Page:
• · Repetitive pressure on the feet, such as from jobs or activities that require prolonged walking or standing on hard or irregular surfaces. Running and exercise can also lead to wear and tear on the plantar fascia.
  • · Aggravating factors, such as being overweight or having poorly cushioned shoes.
  • · Natural process of aging which may cause tissue in the heels to weaken over time and/or promote wear and tear.
  • · In rare cases, a single, traumatic injury to the foot such as from a motor vehicle accident can cause the onset of plantar fasciitis.


Doctors will diagnose plantar fasciitis based on patient history, and by physical examination, paying close attention to signs of pronation or high/low arches. Sometimes, a doctor will perform an x-ray or MRI in order to rule out other possible injuries or causes for pain.

Additional Information on Plantar Fasciitis

Plantar fasciitis is such as common condition, affecting millions of people each year, because the foot must endure significant weight on an almost constant basis. With every step, all of our weight is absorbed by tissue throughout the foot. The heel in particular must absorb the brunt of our body?s weight, not to mention any additional pressure from lifting heavy objects or from other activities. Normally, the foot is should be able to accommodate this weight and allow us to remain on our feet free of pain. But when the foot is loaded to a degree greater than what it can physically tolerate, damage can develop and problems such as plantar fasciitis begin to occur.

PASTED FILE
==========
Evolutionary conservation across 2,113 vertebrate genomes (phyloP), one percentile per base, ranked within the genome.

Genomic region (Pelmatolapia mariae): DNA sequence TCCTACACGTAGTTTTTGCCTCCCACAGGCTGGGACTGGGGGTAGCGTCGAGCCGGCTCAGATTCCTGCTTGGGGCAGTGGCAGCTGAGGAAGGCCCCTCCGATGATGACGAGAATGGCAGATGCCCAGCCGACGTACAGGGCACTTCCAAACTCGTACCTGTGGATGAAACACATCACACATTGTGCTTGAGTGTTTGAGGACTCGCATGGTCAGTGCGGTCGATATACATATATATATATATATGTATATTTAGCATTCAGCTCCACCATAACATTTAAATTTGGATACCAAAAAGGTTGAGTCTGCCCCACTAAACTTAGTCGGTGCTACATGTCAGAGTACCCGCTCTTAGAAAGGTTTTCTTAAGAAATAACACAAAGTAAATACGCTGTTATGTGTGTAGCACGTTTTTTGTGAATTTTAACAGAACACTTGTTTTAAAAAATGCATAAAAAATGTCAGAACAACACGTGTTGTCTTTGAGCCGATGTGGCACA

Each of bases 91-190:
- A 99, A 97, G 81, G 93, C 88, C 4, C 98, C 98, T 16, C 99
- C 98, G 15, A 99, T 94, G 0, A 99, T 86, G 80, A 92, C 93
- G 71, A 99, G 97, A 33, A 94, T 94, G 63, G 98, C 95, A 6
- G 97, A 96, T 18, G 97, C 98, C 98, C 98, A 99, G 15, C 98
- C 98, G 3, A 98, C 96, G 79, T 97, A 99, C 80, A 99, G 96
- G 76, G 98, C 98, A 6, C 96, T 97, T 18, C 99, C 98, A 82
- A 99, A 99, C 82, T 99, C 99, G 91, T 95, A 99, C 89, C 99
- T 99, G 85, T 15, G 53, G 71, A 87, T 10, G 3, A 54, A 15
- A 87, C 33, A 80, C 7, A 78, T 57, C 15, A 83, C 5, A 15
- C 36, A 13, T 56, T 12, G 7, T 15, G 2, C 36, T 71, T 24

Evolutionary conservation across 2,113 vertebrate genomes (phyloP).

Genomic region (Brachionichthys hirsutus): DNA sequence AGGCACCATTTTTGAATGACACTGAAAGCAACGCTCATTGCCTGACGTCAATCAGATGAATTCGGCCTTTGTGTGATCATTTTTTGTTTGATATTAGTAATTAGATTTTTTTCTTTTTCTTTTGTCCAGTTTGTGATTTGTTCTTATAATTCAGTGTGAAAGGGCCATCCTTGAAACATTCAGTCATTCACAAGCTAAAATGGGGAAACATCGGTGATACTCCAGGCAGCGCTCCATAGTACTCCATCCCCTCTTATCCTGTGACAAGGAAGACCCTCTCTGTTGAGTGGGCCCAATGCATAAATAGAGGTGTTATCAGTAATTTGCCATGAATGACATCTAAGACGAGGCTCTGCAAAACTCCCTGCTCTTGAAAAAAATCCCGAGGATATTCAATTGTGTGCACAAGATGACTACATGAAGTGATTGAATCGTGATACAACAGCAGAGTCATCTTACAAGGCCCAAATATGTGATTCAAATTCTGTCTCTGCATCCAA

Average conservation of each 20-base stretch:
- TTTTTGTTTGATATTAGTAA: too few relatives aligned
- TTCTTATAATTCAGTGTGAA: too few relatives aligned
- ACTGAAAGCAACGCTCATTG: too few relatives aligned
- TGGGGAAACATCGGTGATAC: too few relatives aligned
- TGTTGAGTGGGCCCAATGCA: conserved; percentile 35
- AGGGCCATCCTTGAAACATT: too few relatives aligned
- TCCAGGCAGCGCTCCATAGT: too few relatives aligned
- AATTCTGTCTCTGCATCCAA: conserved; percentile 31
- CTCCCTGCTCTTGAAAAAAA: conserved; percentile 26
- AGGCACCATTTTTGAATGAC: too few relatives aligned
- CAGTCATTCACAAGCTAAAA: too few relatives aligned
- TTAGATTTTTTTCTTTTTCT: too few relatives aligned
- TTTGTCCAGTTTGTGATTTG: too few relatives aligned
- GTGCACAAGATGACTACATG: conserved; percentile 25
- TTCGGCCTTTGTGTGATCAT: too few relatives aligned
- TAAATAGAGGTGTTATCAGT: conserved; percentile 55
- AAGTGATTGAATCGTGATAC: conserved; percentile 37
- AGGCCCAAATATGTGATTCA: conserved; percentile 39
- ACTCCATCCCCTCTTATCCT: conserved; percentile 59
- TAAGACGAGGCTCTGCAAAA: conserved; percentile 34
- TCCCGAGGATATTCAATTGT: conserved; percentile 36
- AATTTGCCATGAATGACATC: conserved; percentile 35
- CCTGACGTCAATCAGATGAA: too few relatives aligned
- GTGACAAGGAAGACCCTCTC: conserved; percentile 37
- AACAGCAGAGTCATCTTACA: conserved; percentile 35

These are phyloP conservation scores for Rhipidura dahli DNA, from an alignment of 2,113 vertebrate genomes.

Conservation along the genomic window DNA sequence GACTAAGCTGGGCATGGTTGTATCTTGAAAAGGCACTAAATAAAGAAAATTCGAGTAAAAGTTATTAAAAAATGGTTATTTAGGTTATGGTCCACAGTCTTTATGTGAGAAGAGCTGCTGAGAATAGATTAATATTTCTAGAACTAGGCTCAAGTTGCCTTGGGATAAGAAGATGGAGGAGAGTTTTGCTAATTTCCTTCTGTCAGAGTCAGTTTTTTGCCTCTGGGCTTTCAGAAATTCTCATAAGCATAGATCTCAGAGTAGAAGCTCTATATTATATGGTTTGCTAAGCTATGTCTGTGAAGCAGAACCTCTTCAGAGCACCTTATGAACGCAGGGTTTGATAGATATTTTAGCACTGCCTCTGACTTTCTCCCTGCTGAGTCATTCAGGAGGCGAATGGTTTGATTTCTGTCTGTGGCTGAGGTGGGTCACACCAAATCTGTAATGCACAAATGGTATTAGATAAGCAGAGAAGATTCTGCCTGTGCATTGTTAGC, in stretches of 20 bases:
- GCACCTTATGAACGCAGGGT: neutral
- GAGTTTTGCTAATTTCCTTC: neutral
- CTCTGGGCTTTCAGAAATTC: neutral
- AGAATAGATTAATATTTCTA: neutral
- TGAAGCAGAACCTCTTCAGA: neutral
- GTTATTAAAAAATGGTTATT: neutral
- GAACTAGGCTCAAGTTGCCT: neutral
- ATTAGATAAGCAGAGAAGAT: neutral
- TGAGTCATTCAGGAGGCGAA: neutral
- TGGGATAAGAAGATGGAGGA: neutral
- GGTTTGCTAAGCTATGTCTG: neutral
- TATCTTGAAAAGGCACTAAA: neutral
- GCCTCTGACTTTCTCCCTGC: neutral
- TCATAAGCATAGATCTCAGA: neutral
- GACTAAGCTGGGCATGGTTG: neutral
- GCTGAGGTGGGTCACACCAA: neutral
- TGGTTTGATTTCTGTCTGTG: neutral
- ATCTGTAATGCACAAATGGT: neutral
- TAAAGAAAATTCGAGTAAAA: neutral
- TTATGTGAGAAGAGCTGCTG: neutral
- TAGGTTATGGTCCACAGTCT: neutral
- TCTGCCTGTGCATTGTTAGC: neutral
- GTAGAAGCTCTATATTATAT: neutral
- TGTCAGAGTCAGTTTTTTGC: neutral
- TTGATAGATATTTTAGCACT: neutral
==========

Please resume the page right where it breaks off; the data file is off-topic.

As we stand and apply our weight to the foot, the arch drops and the plantar fascia becomes tightened. Plantar fasciitis occurs when the weight that is applied to the foot is so great that the tension in the plantar fascia increase, causing damage as it begins to pull away from the heel bone. This is a very important concept to understand and is probably why plantar fasciitis is such a misunderstood medical condition. The painful symptoms of plantar fasciitis do not result from standing on the heel, but rather result from overwhelming tension or repetitive stress that is exerted on the plantar fascia as we stand or exercise. In such instances, the plantar fascia can become so tight that it is literally being torn from the bottom of the heel bone.

Navigate throughout our website for the most complete resource guide to Plantar Fasciitis. If you are trying to find an effective treatment for plantar fasciitis and related heel pain conditions, be sure to read about the clinically proven HTP Plantar Fasciitis Treatment

Patient Demographics

Plantar fasciitis is the most common cause of foot pain, affecting millions of people each year. Most commonly, overweight women,12 active men between the ages of 40 and 70, and athletes.